Should You Retake The MCAT?

December 23, 2013

Article by Global Pre-Meds
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Your MCAT score is one of the most important parts a medical school application and there is tremendous pressure on prospective med students to score well in this test. But what happens if your score is too low to meet most medical school standards? Is it advisable to retake the test?

There is no straightforward answer to the question. If you have already taken the MCAT and you are not satisfied with your score, here are some thoughts you need to consider before you decide to retake the test.

Students spending time in obstetrics and gynaecology at Morogoro Hospital Think about the schools that you are aiming for

Different medical schools have different cut-off points. Before you retake the think, think about what kind of schools you are reaching for. If the schools you want to apply to are top tier schools and you scored a 31, you will have to retake. However, there are several other med schools that will accept applicants with an MCAT score of 30. Perhaps these schools would be a better option Be realistic about your goals. If you know you did your best but still only got a 31, then unfortunately you will have to let go of your dreams of applying to a top tier school and settle for ‘second best’.

Do you think you can do better?

If you are convinced that you can do better and your low score was only because you were ill or nervous or stressed over some personal problems, then it may be worth it to retake the test. However, if you did your best and still could not get the score you were aiming for, taking another test is not likely to result in an improved outcome. It is important to recognize your limitations and know when it is time to accept your score.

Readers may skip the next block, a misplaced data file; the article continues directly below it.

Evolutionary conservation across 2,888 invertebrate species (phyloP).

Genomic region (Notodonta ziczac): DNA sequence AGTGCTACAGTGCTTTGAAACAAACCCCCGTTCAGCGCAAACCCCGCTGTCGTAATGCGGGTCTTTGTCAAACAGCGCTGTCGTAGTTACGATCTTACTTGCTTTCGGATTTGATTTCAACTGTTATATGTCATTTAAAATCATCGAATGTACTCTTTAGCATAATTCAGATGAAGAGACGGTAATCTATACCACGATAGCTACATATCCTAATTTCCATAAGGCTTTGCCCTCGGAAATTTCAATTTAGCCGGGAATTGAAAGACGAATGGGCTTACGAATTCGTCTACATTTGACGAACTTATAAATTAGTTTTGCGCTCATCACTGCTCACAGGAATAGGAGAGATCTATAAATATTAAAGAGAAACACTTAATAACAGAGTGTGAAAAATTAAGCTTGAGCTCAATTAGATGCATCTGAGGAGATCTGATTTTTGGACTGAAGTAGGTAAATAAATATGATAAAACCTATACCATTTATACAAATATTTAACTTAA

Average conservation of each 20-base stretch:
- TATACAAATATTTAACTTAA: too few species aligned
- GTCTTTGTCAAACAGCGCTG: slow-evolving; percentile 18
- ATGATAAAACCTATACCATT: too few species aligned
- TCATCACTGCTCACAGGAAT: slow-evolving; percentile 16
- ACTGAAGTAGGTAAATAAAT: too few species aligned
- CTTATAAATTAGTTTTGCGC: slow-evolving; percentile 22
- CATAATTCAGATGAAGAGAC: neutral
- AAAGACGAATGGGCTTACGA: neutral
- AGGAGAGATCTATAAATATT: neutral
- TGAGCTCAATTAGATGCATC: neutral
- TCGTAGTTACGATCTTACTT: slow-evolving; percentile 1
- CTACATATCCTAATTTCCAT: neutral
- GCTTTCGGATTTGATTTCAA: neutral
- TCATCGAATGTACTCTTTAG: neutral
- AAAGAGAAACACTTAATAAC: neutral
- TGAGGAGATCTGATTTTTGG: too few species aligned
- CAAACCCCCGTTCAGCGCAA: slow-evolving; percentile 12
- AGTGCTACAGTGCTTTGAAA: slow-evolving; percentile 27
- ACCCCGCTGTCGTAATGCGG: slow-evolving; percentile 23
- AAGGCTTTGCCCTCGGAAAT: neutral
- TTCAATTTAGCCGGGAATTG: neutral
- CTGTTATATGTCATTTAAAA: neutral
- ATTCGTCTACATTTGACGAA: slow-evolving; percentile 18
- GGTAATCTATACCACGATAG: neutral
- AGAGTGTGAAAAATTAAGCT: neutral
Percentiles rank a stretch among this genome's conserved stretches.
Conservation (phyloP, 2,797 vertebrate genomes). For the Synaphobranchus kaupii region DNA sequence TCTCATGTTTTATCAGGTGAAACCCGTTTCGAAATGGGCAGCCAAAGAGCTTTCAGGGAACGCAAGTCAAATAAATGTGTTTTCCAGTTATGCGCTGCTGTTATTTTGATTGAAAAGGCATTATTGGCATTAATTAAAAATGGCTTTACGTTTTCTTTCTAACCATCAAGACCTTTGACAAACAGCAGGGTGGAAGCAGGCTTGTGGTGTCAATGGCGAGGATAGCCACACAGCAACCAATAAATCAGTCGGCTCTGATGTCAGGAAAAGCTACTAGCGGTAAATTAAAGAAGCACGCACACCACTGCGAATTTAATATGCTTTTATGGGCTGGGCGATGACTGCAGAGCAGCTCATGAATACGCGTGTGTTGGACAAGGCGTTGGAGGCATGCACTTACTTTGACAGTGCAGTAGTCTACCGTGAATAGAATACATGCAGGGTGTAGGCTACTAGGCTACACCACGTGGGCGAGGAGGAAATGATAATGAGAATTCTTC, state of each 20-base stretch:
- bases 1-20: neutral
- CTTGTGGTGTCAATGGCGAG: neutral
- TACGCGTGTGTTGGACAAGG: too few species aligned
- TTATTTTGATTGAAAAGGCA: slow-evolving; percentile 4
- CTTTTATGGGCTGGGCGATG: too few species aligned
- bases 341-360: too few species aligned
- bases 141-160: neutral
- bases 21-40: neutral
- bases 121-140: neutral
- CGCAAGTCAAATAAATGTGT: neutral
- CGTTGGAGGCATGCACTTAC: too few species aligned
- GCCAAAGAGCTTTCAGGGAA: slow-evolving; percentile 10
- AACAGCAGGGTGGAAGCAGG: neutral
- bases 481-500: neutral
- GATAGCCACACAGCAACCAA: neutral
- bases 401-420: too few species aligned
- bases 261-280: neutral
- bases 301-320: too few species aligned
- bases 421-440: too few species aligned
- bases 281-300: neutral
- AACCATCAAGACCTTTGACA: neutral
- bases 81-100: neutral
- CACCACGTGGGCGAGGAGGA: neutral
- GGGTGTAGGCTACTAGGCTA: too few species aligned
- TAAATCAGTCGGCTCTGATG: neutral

Think about what how you intend to get that higher score

If you decide you are going to go ahead and retake the MCAT, you should consider using a different strategy to perform better. Obviously the strategy you used before did not work and it needs to be changed. The change could be something as simple as taking a day off before you take the test so you do not get burnt out before your test or as complex as completely changing your study schedule and taking a MCAT prep course. Expecting to improve your score without making any significant changes will only cause you to be very disappointed.

Use this time to explore your commitment to the profession

The MCAT test is actually designed to weed out applicants who are not totally committed to becoming doctors. Getting a low score can make you rethink your drive to become a doctor. Are you ready and willing to go the extra mile and make any sacrifices necessary to overcome this major hurdle and improve your score? Do some soul-searching. Be honest with yourself and if you realize that you are not 100% committed to the profession, the post MCAT time might be a good time to rethink your career plans.

Retaking the MCAT is a major undertaking in terms of effort and expense too. Don’t make the decision to retake the test lightly. Take some time to research and think about it. You do not want to retake the MCAT if you don’t have to.